At about 3 p.m. Tuesday, civil rights hero John Lewis (D-Ga.) rose in a nearly-empty House chamber to express his support for a resolution recognizing the slaves who toiled and died while building the Capitol.
At almost the same moment, Rep. Sheila Jackson-Lee (D-Texas) took the stage at the sold-out Staples Center in Los Angeles, where she vowed to bestow a similar honor on the King of Pop.
Jackson-Lee's 1,500 word resolution honoring Michael Jackson as a "global humanitarian" may be symbolic and heartfelt, but it's causing some nonsymbolic heartburn for the Democratic House leadership.
Between high-stakes fights over climate change and health care reform, Democrats will now have to moonwalk through the minefield of Jackson's oddball behavior, drug abuse and relationships with young children - all in the politically perilous geography of race relations in America.
"There's no appetite for this," one House Democrat told POLITICO. "We have too many other things to deal with right now."
But it's not as easy as that.
House Speaker Nancy Pelosi (D-Calif.) needs to stay in the good graces of the Congressional Black Caucus. And while CBC members were reportedly lukewarm on Jackson-Lee's resolution initially, they now may have little choice but to rally around it.
Staffers say CBC members don't want to be seen as caving into Rep. Peter King, the New York Republican who called Jackson a "lowlife" and a "pervert" in a widely viewed YouTube video. And it will be hard for caucus members not to back Jackson-Lee's resolution after she held a framed copy aloft during the late pop star's nationally televised memorial service.
Still, Democrats from conservative districts are almost visibly queasy about the prospect of honoring Jackson further. When CBC members called for a moment of silence for Jackson on the House floor last month, Rep. John Yarmuth (D-Ky.) walked out. He said he was "nauseated" by the tribute - and that he was hardly the only Democratic member who felt that way.
"The cloakroom was pretty well packed," Yarmuth told a Los Angeles radio station. "I think there were a lot of people who were disgusted by it."
Complete coverage of Jackson's death
Democratic aides said privately Tuesday that it's unlikely the House will pass Jackson-Lee's resolution, which includes a recitation of nearly every charitable contribution Jackson made in the last quarter-century. And King vows to make the process as painful as possible by demanding a roll call vote.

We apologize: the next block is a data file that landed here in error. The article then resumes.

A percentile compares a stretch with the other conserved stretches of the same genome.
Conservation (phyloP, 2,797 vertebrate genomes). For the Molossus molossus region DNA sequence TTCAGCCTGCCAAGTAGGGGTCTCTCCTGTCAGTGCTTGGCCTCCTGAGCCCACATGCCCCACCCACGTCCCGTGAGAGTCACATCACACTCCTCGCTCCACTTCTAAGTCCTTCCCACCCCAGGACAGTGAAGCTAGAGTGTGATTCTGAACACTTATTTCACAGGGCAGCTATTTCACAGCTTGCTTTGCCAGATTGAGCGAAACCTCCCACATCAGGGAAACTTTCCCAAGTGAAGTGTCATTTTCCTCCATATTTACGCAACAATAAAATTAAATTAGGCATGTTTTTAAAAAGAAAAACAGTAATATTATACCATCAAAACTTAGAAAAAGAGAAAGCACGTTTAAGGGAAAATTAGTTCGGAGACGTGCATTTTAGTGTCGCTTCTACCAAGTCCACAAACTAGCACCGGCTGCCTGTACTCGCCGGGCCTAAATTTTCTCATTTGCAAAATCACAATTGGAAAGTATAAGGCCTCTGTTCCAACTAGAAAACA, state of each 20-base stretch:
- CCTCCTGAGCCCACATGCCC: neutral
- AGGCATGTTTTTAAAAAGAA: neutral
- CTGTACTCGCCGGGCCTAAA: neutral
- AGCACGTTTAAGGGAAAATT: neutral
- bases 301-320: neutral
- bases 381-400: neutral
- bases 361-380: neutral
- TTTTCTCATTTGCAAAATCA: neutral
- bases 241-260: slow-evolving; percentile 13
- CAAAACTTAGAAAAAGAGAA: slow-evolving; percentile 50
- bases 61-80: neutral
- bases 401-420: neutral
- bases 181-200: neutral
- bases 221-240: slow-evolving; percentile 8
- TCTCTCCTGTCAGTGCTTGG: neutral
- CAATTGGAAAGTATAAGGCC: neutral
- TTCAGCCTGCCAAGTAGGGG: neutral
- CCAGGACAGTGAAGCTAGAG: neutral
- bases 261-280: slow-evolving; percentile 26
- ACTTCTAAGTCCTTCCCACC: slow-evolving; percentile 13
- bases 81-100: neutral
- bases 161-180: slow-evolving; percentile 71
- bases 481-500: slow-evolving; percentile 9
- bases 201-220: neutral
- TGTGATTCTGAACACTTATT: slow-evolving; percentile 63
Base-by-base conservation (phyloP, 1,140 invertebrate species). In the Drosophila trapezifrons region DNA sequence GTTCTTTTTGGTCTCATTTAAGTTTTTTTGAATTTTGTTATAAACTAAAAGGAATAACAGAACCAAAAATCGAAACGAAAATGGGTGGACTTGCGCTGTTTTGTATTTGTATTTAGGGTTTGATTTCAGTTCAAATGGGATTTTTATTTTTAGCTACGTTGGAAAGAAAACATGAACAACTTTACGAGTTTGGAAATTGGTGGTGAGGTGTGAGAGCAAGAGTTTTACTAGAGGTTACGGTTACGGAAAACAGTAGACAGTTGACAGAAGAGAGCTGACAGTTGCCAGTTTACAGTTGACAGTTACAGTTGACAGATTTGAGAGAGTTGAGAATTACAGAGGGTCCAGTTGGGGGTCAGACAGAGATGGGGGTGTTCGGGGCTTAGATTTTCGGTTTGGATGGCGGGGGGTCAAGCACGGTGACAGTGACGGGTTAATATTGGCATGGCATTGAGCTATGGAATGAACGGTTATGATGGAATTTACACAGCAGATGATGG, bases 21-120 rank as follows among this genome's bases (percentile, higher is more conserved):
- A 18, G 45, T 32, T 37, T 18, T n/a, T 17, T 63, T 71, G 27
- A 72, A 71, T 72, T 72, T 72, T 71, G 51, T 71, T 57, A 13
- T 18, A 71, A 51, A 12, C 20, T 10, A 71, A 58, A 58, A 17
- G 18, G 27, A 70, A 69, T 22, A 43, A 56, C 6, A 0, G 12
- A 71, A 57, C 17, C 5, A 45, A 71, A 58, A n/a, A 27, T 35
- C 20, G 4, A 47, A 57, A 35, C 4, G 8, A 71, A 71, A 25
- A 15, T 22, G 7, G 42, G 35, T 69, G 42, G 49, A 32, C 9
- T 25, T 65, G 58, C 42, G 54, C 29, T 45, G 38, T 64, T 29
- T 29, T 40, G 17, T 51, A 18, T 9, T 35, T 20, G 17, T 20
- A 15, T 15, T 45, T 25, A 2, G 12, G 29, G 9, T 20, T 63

"I'm telling you, the Democrats won't get the two-thirds they'll need to pass it," King told POLITICO. "My sense is that this is the last thing the House Democratic leadership wants to deal with."
King seems to be relishing his role as the anti-Jackson, but his YouTube video has brought a backlash, uniting African-American politicians and activists who may not have regarded Jackson as a major black figure before he came under attack.
Joni Reynolds, a columnist with The Daily Voice, an African-American website that focuses on current events called King's remarks a "hateful tirade" and stood up for the King of Pop.
"Michael Jackson settled out of court in the early nineties when he was accused of child abuse. In 2005 he was acquitted of all charges," Reynolds wrote.
"How dare Rep. King utter such scandalous and outlandish comments about Michael Jackson, when he has never opened his mouth to criticize his own colleagues who have been were accused of morally reprehensible, criminal or indecent acts and were forced to resign from public office," Rep. Bobby Rush (D-Ill.) said in a statement sent to reporters. "Michael Jackson was found innocent of the allegation against him and has never been classified in any court as being a pedophile."
King said Tuesday that he stands by his statement about Jackson.
King watched enough of Tuesday's memorial service to see Jackson-Lee speak. Others on the Hill apparently watched much more; House Internet servers nearly crashed during the service for the singer, and tech officials dispatched an e-mail warning offices that the crush of staffers watching on computers was causing major Internet slowness.
Jackson-Lee's office said that she hadn't planned to attend the ceremony but decided to go after Jackson's brother Jermaine - touched by her resolution - called to offer a personal invitation.
Jackson-Lee first met Michael Jackson in 2004, when she escorted him on a tour of Walter Reed, where he met with wounded soldiers from Iraq. At the memorial service Tuesday, she raised her hand in a military-style salute to the late singer.
"America appreciates and thanks you for Michael Jackson's life," she said as she clutched her resolution. "We have introduced into the House of Representatives this Resolution 600 that will be debated on the floor of the House that claims Michael Jackson as an American legend and musical icon, a world humanitarian - someone who will be honored forever and forever and forever and forever."
Written by Glenn Thrush